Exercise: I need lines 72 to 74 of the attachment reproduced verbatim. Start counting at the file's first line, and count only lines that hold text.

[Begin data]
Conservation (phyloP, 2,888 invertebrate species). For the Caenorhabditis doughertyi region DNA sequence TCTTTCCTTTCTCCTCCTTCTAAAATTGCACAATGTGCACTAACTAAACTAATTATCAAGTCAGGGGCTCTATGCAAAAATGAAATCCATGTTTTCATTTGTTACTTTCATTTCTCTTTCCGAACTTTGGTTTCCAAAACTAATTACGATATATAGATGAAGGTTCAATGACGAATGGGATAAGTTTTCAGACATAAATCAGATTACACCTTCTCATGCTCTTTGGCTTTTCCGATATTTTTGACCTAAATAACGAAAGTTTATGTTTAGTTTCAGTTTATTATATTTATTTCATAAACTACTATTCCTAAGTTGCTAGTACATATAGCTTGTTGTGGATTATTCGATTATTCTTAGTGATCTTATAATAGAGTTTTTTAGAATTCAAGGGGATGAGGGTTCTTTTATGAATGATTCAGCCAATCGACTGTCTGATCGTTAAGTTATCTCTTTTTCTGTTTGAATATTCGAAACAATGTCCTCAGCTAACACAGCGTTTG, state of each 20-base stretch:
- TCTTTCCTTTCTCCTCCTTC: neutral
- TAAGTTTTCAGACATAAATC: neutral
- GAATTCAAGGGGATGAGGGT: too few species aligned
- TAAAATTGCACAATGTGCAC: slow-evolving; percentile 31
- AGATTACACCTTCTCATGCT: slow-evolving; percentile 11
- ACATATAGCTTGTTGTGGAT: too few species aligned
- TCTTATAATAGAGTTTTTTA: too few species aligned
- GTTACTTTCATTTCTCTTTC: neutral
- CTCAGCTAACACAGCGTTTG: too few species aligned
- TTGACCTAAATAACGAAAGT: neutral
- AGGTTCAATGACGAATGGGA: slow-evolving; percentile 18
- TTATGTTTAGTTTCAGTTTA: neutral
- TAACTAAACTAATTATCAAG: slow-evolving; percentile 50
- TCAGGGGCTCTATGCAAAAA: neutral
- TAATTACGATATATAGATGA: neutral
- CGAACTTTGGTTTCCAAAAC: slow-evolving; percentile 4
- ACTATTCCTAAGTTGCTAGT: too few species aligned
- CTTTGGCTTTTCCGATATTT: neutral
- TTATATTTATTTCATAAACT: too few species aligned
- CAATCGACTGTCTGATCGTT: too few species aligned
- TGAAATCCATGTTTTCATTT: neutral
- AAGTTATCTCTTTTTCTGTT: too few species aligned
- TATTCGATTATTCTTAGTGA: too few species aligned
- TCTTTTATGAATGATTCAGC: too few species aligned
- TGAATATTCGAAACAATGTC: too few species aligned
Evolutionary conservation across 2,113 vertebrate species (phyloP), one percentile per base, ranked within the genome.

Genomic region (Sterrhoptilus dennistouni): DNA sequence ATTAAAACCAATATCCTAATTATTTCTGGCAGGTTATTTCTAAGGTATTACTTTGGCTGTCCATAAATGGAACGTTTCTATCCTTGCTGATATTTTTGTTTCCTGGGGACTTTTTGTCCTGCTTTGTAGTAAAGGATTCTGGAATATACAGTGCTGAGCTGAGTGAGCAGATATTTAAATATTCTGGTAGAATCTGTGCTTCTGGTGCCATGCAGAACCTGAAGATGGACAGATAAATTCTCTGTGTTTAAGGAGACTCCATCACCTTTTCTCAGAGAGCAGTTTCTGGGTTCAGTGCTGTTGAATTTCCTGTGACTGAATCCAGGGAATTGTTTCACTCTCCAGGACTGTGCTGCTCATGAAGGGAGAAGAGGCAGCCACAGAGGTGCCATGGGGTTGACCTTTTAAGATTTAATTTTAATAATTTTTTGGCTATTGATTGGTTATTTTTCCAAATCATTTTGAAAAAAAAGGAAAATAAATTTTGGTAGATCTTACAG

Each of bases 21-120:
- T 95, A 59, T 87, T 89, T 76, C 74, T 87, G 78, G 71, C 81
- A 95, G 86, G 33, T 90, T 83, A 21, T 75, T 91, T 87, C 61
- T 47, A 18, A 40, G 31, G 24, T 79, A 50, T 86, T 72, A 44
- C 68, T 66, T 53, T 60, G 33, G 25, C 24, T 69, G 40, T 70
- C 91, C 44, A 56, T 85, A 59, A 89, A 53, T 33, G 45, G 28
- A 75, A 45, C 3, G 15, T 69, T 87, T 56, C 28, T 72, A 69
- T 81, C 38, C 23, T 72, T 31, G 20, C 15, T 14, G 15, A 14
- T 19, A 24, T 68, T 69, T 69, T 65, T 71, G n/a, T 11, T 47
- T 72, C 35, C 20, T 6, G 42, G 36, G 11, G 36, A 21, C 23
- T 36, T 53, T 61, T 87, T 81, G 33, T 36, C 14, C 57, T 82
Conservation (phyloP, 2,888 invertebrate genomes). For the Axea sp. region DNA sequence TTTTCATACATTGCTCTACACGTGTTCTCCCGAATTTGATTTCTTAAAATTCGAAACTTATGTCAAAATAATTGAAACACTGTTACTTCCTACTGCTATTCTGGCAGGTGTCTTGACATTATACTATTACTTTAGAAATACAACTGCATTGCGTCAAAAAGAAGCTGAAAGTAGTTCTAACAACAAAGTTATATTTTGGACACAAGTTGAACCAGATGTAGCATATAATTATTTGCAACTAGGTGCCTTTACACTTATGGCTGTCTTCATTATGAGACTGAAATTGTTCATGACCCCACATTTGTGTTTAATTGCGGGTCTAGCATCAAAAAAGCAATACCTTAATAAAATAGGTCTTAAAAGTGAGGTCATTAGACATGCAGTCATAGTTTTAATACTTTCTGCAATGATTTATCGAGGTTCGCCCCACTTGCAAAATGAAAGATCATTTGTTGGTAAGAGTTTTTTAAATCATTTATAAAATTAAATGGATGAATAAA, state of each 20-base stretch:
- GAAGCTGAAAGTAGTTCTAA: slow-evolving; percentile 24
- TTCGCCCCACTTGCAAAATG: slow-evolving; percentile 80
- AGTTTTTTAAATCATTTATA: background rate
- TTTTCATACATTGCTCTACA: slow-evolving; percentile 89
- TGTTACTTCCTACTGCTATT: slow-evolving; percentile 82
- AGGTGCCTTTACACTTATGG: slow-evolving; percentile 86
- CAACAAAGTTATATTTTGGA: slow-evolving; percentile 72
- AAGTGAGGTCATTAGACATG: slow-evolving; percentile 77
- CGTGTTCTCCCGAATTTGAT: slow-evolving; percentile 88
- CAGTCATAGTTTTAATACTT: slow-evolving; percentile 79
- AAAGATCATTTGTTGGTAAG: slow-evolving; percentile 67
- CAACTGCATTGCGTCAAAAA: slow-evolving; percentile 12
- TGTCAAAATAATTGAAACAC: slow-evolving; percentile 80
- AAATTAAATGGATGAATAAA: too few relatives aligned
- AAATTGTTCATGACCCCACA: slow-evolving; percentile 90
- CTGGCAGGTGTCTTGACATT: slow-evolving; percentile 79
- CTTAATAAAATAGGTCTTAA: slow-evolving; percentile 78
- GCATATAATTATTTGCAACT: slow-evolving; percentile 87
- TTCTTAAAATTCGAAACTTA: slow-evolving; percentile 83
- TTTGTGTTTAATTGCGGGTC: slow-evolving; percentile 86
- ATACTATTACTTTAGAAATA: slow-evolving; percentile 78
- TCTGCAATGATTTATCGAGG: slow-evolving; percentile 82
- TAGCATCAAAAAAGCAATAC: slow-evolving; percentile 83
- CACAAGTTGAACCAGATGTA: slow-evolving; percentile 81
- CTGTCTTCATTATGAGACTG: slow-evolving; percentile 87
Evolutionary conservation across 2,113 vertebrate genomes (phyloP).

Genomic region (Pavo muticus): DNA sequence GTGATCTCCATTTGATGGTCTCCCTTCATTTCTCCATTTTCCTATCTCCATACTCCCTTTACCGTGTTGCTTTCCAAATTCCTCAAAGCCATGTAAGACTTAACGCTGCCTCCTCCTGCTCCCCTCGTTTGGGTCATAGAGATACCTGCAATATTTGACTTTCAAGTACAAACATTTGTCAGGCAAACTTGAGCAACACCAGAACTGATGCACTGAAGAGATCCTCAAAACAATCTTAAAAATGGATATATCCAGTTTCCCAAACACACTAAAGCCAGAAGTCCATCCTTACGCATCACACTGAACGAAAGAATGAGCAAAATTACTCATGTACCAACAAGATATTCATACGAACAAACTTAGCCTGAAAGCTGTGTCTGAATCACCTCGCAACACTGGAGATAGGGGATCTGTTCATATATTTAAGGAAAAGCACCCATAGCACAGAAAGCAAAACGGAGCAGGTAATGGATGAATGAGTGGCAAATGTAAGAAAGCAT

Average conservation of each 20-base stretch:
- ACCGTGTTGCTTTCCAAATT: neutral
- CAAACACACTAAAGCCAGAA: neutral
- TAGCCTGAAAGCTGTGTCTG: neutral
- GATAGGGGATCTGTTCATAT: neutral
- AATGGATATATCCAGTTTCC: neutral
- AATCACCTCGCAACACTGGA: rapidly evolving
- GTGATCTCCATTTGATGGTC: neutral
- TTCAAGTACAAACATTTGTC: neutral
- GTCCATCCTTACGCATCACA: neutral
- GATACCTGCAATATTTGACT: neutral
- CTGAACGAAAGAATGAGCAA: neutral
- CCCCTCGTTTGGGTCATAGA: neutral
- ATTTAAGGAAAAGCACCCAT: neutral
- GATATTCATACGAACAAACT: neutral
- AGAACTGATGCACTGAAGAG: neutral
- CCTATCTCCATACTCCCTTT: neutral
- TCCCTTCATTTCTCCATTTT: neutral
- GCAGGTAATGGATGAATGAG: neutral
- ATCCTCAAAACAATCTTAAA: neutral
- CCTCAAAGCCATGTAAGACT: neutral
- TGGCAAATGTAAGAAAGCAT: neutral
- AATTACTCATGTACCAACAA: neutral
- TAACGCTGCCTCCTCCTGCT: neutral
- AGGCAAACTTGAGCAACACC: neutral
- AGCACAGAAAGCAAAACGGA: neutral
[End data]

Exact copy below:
- GATAGGGGATCTGTTCATAT: neutral
- AATGGATATATCCAGTTTCC: neutral
- AATCACCTCGCAACACTGGA: rapidly evolving